What can Rural Oregon do about Immigration Reform?‏

The House of Representatives has now closed down for their month-long August recess after not having come to

Ramon PCUN

a vote on immigration reform, and community leaders are letting Congress know that they’re sick and tired of the stalling.

Last week, our compañeros Ramon Ramirez, President of PCUN Farmworker Union, and Reyna Lopez of Causa Oregon were arrested in Washington DC along with over 50 other high-profile immigrant rights leaders. (Photos are of Ramon, right, and Reyna, below)

Reyna CausaThis is part of a national 40 days of action to keep the pressure on for immigration reform.  In Oregon, these 40 days are the time we need to let Congressman Walden know that we will accept nothing less than a path to citizenship for our undocumented friends, neighbors, and family.  Walden is the 4th ranking House Republican, and key nationally for immigration reform.

Congressman Walden is also holding town halls starting in Bend today for a period of 6 days . . . how 

So what is the deal with immigration reform?  Is it going to happen? Are we going to like it?convenient!  See here for his calendar of stops in Bend, Prineville, John Day, Burns, and Lakeview.  Let’s make sure that at every stop he is hearing that our communities need immigration reform!

The short answer is that probably.  This is the best chance we’ve had for decades, and it will only happen if we keep the pressure on.  A bill has been voted on in the Senate, and now has been delayed in the House.  We have been pushing for a bill to be released before the recess, but . . . back to Ramon and Reyna getting arrested . . . we didn’t get what we wanted. After the House returns, they need to immediately take up immigration reform so it can get a vote (if there is a vote, it is expected to pass).  Then, the Senate & House bills would go to conference to be reconciled before it lands on President Obama’s desk.

As to whether it will be a good bill, that is what we hold in our hands.  Nobody likes everything that is being discussed as part of the immigration bill: the Senate bill designates $46 billion (yes, with a “b”) for more border enforcement, doubling border patrol officers, implementing E-verify, and bringing an unprecedented level military-like security complex to

the border.  There is a 10 year waiting period for immigrants to get a green card, during which time they have to have to stay in the US and meet strong work requirements.  These are pieces that we op

pose, but, especially on border enforcement, we believe we have already lost.  And the 10 year waiting period has a silver lining – it gives us 10 years to engage and develop immigrant community leaders as they go through the residency process.

But, and this is what we are fighting for right now, there is also the possibility for our 11 to 15 million brothers and sisters to stop living in daily fear of being separated from their families and sent to a country they may not know or feel safe in.  (11 million is the number being used nationally and in Washington D.C., b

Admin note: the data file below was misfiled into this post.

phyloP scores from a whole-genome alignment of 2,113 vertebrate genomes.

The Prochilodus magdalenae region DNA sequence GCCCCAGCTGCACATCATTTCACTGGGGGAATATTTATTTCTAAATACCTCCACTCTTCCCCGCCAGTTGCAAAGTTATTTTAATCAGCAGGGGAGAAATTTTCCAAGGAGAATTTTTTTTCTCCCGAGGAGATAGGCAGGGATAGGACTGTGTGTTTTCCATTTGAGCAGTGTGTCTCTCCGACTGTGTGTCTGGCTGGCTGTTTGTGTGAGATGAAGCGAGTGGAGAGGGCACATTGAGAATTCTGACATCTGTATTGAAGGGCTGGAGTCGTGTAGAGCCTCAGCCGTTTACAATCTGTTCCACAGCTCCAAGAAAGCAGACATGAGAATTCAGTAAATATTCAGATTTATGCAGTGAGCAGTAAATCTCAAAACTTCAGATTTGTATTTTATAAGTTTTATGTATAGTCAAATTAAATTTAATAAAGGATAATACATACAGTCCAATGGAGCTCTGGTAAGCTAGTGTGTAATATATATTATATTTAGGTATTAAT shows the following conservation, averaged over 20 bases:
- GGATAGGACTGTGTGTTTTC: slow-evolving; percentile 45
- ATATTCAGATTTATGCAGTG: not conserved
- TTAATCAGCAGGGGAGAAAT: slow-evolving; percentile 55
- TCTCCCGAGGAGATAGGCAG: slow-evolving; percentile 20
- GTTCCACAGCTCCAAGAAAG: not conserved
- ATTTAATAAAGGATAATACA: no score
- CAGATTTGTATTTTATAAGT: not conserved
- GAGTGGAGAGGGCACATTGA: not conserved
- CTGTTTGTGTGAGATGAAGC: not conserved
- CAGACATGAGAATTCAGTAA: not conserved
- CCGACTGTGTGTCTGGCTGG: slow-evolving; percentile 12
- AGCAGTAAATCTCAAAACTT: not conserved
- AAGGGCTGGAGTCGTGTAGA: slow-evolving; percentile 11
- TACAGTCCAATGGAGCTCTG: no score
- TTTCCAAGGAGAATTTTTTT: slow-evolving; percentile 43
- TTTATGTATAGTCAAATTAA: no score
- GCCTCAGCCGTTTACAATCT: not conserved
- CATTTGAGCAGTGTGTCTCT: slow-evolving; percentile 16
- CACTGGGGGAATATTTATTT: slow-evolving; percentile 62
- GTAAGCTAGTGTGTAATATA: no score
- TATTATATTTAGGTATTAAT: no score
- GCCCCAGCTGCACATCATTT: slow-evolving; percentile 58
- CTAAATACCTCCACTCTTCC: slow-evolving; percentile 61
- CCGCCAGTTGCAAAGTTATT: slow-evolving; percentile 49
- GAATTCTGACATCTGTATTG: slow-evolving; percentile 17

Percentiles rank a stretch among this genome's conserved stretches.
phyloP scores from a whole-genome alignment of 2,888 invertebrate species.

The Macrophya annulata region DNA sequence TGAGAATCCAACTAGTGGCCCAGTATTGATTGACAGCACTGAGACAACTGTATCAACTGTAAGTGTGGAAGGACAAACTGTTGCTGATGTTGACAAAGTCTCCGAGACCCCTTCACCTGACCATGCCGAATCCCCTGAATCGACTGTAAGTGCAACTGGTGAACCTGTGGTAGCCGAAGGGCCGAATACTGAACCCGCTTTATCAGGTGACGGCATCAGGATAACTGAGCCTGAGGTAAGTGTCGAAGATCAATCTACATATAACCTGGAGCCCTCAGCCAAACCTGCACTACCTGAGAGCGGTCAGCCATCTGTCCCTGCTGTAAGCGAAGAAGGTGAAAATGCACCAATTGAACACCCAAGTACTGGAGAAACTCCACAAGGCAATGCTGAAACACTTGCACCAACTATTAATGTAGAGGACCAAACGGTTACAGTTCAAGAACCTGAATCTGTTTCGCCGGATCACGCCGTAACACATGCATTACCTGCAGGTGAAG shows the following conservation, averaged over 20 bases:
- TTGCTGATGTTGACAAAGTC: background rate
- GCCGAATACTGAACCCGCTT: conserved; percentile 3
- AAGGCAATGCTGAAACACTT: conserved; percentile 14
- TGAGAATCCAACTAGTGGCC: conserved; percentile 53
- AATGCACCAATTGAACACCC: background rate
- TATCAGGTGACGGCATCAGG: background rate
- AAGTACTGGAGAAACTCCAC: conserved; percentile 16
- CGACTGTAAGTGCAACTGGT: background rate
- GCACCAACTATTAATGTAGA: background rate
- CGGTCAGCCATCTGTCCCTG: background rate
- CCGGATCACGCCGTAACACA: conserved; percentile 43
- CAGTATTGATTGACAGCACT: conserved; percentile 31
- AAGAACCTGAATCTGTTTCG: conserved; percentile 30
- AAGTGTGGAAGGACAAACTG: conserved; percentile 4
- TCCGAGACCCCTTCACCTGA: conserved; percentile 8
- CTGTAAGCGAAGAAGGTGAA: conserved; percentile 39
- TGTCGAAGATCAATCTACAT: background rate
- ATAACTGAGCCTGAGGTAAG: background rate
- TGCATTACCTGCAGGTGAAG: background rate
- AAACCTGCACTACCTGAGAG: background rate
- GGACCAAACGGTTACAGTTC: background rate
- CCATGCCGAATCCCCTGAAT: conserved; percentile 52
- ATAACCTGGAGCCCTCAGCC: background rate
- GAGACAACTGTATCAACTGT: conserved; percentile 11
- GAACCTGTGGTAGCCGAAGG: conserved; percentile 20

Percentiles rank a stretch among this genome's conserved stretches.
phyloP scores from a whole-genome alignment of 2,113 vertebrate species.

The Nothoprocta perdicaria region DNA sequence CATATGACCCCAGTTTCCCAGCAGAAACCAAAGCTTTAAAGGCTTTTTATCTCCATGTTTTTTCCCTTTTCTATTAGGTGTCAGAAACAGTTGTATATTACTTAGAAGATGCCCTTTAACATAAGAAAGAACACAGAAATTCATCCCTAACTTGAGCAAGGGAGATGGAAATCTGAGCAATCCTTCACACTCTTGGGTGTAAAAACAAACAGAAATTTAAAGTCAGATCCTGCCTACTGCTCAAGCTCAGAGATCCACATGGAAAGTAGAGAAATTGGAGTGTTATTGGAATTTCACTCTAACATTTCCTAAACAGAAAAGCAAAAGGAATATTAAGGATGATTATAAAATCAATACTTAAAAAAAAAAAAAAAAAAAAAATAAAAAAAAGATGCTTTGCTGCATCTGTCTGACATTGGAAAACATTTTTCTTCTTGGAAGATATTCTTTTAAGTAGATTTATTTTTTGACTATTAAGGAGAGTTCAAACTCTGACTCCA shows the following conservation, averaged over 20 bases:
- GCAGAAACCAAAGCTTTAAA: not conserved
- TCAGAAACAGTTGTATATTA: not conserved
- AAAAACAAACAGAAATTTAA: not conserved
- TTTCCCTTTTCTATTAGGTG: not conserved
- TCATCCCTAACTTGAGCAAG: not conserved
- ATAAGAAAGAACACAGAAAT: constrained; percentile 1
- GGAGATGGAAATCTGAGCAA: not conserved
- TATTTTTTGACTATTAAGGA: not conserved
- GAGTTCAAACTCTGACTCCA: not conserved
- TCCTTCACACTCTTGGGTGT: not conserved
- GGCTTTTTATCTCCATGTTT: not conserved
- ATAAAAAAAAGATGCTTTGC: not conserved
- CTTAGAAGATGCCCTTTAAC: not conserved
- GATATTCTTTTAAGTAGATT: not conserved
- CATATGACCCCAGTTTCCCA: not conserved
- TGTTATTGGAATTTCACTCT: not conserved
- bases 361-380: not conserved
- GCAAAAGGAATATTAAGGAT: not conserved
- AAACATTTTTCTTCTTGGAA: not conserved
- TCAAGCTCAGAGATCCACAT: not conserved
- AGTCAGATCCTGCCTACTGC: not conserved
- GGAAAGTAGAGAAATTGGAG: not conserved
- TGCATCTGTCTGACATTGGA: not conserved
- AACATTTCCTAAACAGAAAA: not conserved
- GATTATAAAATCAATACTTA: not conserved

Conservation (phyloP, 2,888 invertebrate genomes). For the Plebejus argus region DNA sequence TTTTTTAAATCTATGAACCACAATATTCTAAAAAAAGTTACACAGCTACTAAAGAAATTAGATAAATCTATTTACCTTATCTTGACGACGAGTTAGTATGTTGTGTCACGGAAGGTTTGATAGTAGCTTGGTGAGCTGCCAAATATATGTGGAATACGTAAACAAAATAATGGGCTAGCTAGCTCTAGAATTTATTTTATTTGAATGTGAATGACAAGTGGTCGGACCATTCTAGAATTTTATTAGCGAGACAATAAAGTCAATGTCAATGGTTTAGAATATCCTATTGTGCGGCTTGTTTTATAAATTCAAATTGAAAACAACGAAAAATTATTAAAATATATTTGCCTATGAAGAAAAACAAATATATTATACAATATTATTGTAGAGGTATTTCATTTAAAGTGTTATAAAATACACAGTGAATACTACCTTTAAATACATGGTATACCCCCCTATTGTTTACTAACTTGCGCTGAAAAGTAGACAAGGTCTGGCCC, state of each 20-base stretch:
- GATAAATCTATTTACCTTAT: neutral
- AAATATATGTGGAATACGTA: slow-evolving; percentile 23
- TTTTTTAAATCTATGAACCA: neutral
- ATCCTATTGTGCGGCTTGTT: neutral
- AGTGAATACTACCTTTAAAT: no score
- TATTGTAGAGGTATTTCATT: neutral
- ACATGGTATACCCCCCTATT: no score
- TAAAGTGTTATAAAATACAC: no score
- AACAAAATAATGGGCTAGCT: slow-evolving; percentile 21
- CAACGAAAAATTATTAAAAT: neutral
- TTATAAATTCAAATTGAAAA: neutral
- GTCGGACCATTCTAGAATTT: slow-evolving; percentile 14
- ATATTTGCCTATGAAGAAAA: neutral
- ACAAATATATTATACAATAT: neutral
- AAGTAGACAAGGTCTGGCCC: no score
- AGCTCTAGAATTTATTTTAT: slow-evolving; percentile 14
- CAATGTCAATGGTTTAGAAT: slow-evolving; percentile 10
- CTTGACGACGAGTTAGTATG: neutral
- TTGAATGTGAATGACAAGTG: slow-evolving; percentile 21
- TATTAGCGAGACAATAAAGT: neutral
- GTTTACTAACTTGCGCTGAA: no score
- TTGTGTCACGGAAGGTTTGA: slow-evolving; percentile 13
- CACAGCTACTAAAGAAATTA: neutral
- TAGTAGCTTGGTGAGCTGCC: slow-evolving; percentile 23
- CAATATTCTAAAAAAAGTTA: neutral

ut the actual number of undocumented people has been estimated to be much higher).  There is a chance for those 11 to 15 million to get on a path to citizenship in the US.  There is the chance for some of those millions of people who have been torn from their families in the past years by the deportation system to return home.

The Senate bill provides for a broad legalization.  The House discussion is mixed, with some pushing for a comprehensive bill, like the Senate version, and others supporting a piecemeal approach that Oregon’s immigrant community, allies, farmers, and ranchers have come out against.  For those policy buffs, there is more analysis here.  A piecemeal approach could put forward some of the pieces of the bill that we dislike so much, but without the broad path to citizenship that is the centerpiece of what our communities need.

The big picture is that even though we will not be happy with every provision of the bill, right now, we are in the middle of the struggle that asks the question: Will we finally extend a welcome mat to those who have lived, worked, and contributed to our communities for years, or will we stall, or worse, institute another round of the abusive guest-worker program.

A few things that you can do:

1.      Write to Congressman Greg Walden.  Let him know that you want a comprehensive solution with a path to citizenship.  https://walden.house.gov/e-mail-greg

2.      Attend one of the town halls scheduled for this week.  Bring your signs, bring questions, let him hear at every stop that his constituents are pro-immigrant. http://www.centraloregonian.com/PCONews6.shtml

3.      Schedule a screening of the 20-minute March for ONE Oregon documentary in your community, about the bus trip that 50 rural Oregonians took through Walden’s district earlier this year.http://www.youtube.com/watch?v=FSbhIzj4saw&feature=youtu.be

4.      Organize a vigil at your church.  Causa is organizing vigils for immigration reform across the state in the next 40 days.  Can your church join the effort?

5.      Are you a small business owner or do you know one?  Walden needs to hear especially from businesses about immigration reform.  Send Walden a letter, and send a copy to ROP so we can share it with our networks.

6.      Think about how far you’re willing to go for immigration reform.  Are you ready for civil disobedience if that is necessary?  Are you ready to travel to a rally or town hall when the opportunity comes up?  If you’re all riled up and this is your moment to contribute, let us know, and we’ll keep you in the inner circle as we plan in the coming months.